New Page 2



!!

You are a Guest at TalkHunting

As a guest here, you are able to view some of the topics to get a feel for how this site works. However, you will not be able to post replies until you become a member. We hope that you will register (free) and become a member. This will open up all of the website for you to see. We are a very friendly group and we do not allow any bashing, fighting, or vulgarity. If you are looking for a family friendly site to talk about hunting, you have found it here at TalkHunting. You will find this a very comfortable and friendly place to visit and hang out. We hope to see you soon!

If you are having problems getting registered or you didn't receive your activation email, click the "Contact Us" link at the top left of this page.

New Page 3

Google Ad

Author Topic: Rusty Restorations  (Read 510 times)

Offline Dutch-Hunter

  • TH Staff - Contest Team
  • 12 Point Double Droptine
  • *
  • Join Date: Jun 2011
  • Posts: 4350
  • Location: Dunn County, Wisconsin, US
  • Doin' what I love!
Rusty Restorations
« on: January 13, 2014, 06:59:45 PM »
New life to rusty old beautyís: The innards!

I am going to start with the bore. Unless you just want to hang it on your wall the bore must be evaluated first. If you can bring the bore back to shooting shape then you have really accomplished something. If it will or wonít shoot you still have a nice old wall hanger. I have an Enfield that looks like a spade handle that was left in the garden for a few decades. When I go to public ranges I like to take it out first. Iíll set up at the bench with this rust rod and drill the bull at 100 yards. It ainít gotta look pretty to shoot pretty.

The only way to smooth the bore is to go over it with an abrasive such as silicone carbide, which is basically like super-fine sand. There are two ways of getting the abrasive into the bore. The quickest is to coat a bullet with abrasive and fire it through the bore. This is called fire lapping and has become quite popular in the last few years. I have found this not to be very effective on old barrels. When these older barrels are in pretty rough shape the fire lapping only improves the first third of the barrel. Granted if you run enough fire lapping it will clean up the entire barrel. The first third will have been worn away and any hope of accuracy will be lost. The other method, which I prefer, is a more traditional lapping technique using a lead slug, abrasive, and a sturdy rod. Now keep in mind that Iím talking about rifles with barrels just one step away from being used as tomato stakes. Iím not talking about super-nice commercial barrels or wringing sub-minute-of-angle accuracy from them. If youíve got a barrel like that, go see a good gunsmith. Iím dealing with ratty old barrels, and any improvement I make is a net gain.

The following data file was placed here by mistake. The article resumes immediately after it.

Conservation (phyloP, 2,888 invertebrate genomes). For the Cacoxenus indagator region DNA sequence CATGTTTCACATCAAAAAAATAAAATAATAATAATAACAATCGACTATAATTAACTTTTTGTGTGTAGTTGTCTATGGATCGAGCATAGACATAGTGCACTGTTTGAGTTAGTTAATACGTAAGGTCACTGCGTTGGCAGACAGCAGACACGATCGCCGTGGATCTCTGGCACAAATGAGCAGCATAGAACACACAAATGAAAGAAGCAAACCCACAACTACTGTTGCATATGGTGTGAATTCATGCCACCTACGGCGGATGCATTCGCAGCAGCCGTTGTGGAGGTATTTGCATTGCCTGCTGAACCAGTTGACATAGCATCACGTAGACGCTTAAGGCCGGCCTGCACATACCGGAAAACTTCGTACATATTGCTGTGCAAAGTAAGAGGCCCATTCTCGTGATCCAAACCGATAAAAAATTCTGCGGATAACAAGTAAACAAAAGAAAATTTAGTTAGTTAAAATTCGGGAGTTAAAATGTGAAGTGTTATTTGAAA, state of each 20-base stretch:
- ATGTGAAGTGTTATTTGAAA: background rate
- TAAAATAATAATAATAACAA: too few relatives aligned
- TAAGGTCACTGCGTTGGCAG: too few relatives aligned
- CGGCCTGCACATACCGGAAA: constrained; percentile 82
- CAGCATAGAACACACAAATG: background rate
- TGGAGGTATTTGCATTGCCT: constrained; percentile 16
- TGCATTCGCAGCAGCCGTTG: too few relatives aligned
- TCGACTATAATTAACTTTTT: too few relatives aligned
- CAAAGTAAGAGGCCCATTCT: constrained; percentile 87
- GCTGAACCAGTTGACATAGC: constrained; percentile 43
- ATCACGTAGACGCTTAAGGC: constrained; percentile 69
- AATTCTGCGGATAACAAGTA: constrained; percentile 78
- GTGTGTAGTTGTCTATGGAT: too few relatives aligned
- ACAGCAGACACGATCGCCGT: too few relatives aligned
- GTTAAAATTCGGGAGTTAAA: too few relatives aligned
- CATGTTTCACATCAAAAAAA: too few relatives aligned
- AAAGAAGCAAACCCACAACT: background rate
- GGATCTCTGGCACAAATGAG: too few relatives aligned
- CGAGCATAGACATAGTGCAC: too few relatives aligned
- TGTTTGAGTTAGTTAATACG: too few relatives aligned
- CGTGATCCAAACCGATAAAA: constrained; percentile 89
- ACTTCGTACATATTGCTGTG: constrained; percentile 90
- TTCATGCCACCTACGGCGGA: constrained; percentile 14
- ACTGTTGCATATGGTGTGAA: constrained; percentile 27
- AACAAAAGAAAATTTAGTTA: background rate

Making lead lap slugs: (The attached PDF has pictures)
 
(left) The molten lead is carefully poured into the muzzle end of the barrel.
(center) Note the lead ďbuttonĒ that has formed as the lead spreads out into the crown of the muzzle. The flange of the ďbuttonĒ must be removed before the lap can be pulled into the bore.
(right) A small, coarse, flat file is used to cut grooves around the lap (top), and the abrasive paste is applied sparingly to the lap (bottom).

Traditional lead lapping of a barrel begins by disassembling the rifle and thoroughly cleaning the bore. Spend as much time as necessary to remove any carbon or bullet-jacket fouling. After an extensive cleaning, you may be surprised to find the bore actually looks worse and even rougher! In cleaning, you may have emptied the pits of built-up fouling, and the bore appears to be worse. That has happened to me on a number of occasions.
With the bore cleaned, take a sturdy cleaning rod with a jag or metal patch loop and insert it from the breech end until the jag or loop and a half-inch or so of the rod projects from the muzzle. Take a bit of regular cotton twine and wrap it around the rod just ahead of the muzzle. Use enough twine to form a good seal around the rod. This will prevent the liquid lead we use to form the lap from flowing past the twine seal and into the barrel.